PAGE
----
Miliband, the son of refugees who now serves as president and CEO of the International Rescue Committee and also is a senior advisor to the task force, focused along with the other panelists on steps needed to address the crisis at its roots -- the wars, poverty and failures of governance that have uprooted 19 million people across the Middle East and North Africa.

The immediate crisis is not only massive, but long-term, panelists said. The United States and its partners should begin immediately the groundwork for a transformation in the Middle East that can halt the dislocation at its sources.

A video recording of the event, including Omar’s outlining of her working group’s findings, will be available here. Lindborg laid out her observations in a commentary published today on the Peace Channel, a joint initiative with USIP on For more information on the Middle East Strategy Task Force, see the home page.

To request interviews with USIP experts, please contact Diane Zeleny, 202-429-3869.

And continue the conversation on Twitter with #BeyondRefugees and #ACMEST.

Related News

USIP Peace Teachers Program Announces 2019 Cohort

Friday, July 12, 2019

News Type: Press Release

(Washington, D.C.) – For young people living in Ketchikan, AK; Greenup, KY; Ridgeland, MS; and O’Neill, NE, news of talks with North Korea, a protest movement in Hong Kong, or the overthrow of a dictator in Sudan may feel like a world away. Four high school teachers from these communities, selected to take part in a U.S. Institute of Peace program, will spend the next school year bringing critical international issues of conflict such as these to life, while also empowering their students to see peace as something practical and possible.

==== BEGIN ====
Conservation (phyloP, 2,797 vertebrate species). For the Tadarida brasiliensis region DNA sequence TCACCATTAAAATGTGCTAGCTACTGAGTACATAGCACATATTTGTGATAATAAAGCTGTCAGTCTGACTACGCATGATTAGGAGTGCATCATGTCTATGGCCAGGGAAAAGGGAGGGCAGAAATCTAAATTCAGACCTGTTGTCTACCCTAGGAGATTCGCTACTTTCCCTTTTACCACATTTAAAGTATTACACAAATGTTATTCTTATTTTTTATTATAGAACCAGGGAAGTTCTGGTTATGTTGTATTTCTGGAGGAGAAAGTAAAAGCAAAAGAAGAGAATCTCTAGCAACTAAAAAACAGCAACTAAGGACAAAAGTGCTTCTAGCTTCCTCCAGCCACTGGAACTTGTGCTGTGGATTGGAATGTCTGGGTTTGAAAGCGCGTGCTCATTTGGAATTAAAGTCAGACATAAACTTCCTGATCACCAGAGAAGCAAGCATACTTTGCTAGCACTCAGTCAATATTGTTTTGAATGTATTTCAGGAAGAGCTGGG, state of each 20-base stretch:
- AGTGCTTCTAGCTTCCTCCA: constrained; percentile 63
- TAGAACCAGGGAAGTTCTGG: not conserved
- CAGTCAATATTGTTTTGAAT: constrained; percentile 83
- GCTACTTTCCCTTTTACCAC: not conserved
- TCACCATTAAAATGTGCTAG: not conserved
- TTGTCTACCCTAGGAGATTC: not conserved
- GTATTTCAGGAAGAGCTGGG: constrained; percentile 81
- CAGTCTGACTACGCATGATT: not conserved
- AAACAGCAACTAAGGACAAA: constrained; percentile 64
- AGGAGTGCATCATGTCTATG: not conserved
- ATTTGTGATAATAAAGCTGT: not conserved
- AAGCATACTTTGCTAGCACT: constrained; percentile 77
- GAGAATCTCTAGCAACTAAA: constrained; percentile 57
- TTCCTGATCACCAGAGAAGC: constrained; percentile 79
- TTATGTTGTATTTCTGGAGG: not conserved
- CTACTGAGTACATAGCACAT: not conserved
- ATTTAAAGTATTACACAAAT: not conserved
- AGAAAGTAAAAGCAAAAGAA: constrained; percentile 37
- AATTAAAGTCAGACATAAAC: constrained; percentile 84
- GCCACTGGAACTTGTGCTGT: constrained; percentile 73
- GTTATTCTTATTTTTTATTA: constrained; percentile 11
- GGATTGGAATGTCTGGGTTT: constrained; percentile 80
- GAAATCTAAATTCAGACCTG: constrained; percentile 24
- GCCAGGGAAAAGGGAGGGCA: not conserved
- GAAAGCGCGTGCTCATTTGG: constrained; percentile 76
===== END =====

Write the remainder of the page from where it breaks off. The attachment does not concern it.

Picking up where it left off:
Education & Training

Bipartisan Group of National Security Experts Calls for New Approach to Preventing Extremism

Tuesday, February 26, 2019

News Type: Press Release

Tuesday, February 26, 2019, Washington, DC – A bipartisan group of senior national security experts today made an urgent appeal for the adoption of a new approach to preventing the rise and spread of extremism in the Sahel, Horn of Africa and the Near East. This new approach is set out in the congressionally mandated final report and recommendations of the Task Force on Extremism in Fragile States, hosted by the United States Institute of Peace. The Task Force proposes a comprehensive preventive strategy to stop the spread of extremism that reorganizes U.S. efforts and pools international resources to support partners in fragile states in tackling the drivers of extremism.

Fragility & Resilience

USIP Convenes Inaugural Syria Study Group Meeting

Thursday, February 21, 2019

News Type: Press Release

The United States Institute of Peace (USIP) is pleased to announce it will convene the inaugural meeting of the Congressionally mandated bipartisan Syria Study Group (SSG) on February 28.

National Defense Strategy Commission Releases Its Review of 2018 National Defense Strategy

National Defense Strategy Commission Releases Its Review of 2018 National Defense Strategy

Tuesday, November 13, 2018

News Type: Press Release

The National Defense Strategy Commission (NDSC), a congressionally mandated panel charged with examining and making recommendations with respect to the national defense strategy for the United States and whose work has been facilitated by the United States Institute of Peace, released its final report on November 14, 2018.

Peace Teachers Program Announces 2018 Cohort

Peace Teachers Program Announces 2018 Cohort

Tuesday, July 24, 2018

News Type: Press Release

USIP has chosen Ryan Adams of Chelsea High School in Chelsea, AL; Casandra Bates of Centennial High School in Franklin, TN; JoAnne Bohl of West Central High School in Hartford, SD; and Jennifer O'Boyle of Klahowya Secondary School in Silverdale, WA, to participate in the 2018 Peace Teachers Program. Over the course of the next school year, they will receive training, resources, and support to strengthen their teaching of international conflict management and peacebuilding.

Education & Training

View All News